Oklahoma Public Safety commissioner announces he’s stepping down Sept. 10
The top official at the Oklahoma Department of Public Safety is leaving after two years to focus on a new role — grandfather.
“I’ve got no regrets whatsoever,” John Scully said Tuesday.
“I want to put myself in a position where ... if I want to go help, if I want to go babysit, if I need to go do doctor’s appointments ... I can do that.”
The Department of Public Safety runs the Oklahoma Highway Patrol and handles the issuance, revocation and reinstatement of driver’s licenses.
Scully, now 60, took over as commissioner on Sept. 3, 2019, after a shake-up at the agency.
Scully told Gov. Kevin Stitt in a letter Tuesday that the timing of his depar
ture “aligns perfectly with my excitement of playing a new role, grandfather.”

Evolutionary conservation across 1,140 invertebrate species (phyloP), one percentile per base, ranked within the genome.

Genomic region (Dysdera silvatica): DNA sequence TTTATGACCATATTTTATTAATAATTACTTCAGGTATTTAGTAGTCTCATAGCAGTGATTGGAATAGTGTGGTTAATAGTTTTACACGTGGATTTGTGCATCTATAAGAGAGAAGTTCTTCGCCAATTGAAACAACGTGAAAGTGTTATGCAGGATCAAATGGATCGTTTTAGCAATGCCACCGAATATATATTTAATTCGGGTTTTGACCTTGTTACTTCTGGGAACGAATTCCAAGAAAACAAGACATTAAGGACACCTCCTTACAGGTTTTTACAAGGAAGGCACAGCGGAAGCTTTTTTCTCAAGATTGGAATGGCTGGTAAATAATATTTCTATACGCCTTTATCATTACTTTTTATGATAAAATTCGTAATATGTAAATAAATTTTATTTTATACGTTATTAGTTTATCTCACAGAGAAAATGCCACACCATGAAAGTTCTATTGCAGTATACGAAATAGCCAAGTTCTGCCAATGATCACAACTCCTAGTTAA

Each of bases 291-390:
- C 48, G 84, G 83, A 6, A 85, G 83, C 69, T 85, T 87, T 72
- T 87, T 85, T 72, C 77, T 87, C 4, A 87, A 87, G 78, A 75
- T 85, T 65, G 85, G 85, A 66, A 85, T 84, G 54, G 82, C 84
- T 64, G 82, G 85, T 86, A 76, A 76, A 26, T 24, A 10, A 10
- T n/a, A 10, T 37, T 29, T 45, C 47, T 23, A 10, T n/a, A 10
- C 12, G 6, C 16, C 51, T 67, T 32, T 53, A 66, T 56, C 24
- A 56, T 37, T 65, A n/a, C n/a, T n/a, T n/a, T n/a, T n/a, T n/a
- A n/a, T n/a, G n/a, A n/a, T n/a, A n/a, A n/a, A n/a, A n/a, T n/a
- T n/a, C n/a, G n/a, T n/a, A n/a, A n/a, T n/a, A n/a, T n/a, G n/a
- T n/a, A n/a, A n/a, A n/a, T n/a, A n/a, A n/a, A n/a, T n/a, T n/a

His first grandchild, a girl, was born Aug. 24. His resignation is effective Sept. 10.
“I will continue to pray for the employees of DPS and you, as you make incredibly difficult decisions every day, and I know you don’t take those decisions lightly,” Scully wrote.
Stitt chose Scully to replace Rusty Rhoades after months of turmoil at the agency.
Scully at the time was director of the Oklahoma Bureau of Narcotics and Dangerous Drugs Control. He took over at the narcotics bureau in March 2016 after working for the Oklahoma City Police Department for more than 32 years.
He was a deputy chief his last eight years with the police department.
Scully noted in his letter to the governor that he had committed to stay two years at the Department of Public Safety and that time has come to an end.
“There are always things you could have done different,” he told The Oklahoman. “And you just don’t know if it would have had a better outcome or not. But I don’t have any regrets. I really don’t.
“My biggest disappointment is COVID-19,” he also said. “Trying to run a large agency in the midst of a global pandemic is just a challenge.”
Rhoades sued Stitt and others after he was forced out as commissioner two years ago. The case is still pending in Oklahoma City federal court although a judge has thrown out most of his claims.